The impressive Bordiau Gallery is dedicated to the large 20th century conflicts. A modern set-up shows the last months of the Great War, illustrates the interwar period and focuses on the Second World War. The presentation, unique in Belgium, gives the visitor the opportunity to admire both outfits of great men and personal possessions of anonymous soldiers or civilians.
The Royal Military Museum is to complete the permanent exhibition in the Bordiau Gallery with new presentations about occupied Belgium (1940-1944), the end of the war in Europe (1944-1945), Nazi ideology and race policy (1933-1945) and the war in the Pacific (1937-1945). In that way, the period between 1919 and 1945 will be fully covered.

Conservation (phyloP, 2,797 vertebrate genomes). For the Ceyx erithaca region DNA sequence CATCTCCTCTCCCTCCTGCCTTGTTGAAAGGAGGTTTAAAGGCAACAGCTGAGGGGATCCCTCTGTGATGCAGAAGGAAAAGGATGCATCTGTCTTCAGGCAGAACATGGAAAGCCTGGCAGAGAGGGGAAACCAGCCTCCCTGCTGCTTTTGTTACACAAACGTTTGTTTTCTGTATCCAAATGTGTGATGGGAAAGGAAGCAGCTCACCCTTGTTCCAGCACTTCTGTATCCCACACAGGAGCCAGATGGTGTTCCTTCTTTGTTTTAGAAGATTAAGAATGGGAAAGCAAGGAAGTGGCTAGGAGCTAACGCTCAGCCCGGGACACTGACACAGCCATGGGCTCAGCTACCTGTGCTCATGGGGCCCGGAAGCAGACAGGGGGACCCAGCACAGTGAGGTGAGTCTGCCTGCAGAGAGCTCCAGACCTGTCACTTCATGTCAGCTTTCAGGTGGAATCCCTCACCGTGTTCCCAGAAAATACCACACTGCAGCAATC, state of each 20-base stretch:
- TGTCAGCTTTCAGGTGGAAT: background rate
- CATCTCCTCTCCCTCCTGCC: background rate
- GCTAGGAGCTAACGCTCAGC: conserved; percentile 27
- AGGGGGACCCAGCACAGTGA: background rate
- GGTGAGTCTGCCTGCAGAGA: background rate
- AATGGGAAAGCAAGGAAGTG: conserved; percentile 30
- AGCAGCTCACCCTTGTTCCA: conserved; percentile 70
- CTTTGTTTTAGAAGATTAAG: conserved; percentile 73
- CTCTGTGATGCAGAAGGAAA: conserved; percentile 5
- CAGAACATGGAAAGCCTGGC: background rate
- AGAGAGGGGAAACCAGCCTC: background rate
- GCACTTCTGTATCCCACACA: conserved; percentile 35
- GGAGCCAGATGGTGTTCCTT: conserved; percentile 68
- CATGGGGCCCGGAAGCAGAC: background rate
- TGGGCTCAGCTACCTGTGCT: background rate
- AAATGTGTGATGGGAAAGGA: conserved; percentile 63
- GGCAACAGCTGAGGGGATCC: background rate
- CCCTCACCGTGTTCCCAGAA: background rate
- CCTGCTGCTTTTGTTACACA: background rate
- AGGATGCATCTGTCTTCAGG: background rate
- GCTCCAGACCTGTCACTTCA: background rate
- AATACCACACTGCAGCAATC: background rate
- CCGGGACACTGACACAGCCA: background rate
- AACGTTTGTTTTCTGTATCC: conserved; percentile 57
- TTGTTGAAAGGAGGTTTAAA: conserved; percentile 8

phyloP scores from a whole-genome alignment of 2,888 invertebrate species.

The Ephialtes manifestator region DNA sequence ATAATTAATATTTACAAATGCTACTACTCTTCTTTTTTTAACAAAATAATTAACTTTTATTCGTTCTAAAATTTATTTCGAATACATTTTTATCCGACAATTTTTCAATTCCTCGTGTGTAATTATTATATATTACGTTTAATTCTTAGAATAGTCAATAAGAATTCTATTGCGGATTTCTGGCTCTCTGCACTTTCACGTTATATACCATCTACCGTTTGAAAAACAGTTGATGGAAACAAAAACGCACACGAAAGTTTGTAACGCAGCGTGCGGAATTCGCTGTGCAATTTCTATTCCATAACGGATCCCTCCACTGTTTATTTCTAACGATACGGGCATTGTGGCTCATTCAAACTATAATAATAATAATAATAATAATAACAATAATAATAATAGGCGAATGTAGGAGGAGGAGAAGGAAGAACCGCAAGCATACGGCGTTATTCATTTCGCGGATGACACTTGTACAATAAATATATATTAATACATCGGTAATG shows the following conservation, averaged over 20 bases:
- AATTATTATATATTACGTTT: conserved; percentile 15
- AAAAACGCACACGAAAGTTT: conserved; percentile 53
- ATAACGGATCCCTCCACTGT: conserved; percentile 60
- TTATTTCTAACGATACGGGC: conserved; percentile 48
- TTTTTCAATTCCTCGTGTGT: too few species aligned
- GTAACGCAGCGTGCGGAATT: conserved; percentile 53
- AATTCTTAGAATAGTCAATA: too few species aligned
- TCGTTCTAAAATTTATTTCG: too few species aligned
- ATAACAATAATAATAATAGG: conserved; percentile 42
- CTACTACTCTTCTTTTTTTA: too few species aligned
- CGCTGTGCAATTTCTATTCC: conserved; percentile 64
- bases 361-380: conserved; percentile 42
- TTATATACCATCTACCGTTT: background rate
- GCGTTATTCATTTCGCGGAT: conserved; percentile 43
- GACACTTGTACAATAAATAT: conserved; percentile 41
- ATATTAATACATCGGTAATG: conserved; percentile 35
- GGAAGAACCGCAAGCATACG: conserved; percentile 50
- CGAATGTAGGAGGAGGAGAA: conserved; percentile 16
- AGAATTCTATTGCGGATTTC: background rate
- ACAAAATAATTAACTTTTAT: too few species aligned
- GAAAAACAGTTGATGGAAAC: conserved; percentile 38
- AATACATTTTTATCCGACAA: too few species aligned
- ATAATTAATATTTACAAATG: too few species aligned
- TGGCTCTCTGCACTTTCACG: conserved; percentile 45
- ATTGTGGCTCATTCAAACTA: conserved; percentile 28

The hall housing the exhibition about the Second World War is the only remaining part of the project drawn up for the Jubilee Park by Belgian architect Gédéon Bordiau around 1880. All other buildings have indeed been transformed, adapted or demolished. The wing across from the Royal Military Museum, housing the Royal Museums of Art and History, originally was identical. However, shortly after the Second World War, it burnt down and it was replaced by a new construction in the fashion of the day.
Architect Bordiau used traditional building supplies such as granite, and classic elements such as vaults and columns. He nevertheless also integrated “modern” elements such as glass and cast-iron. The two rose windows of course catch the eye.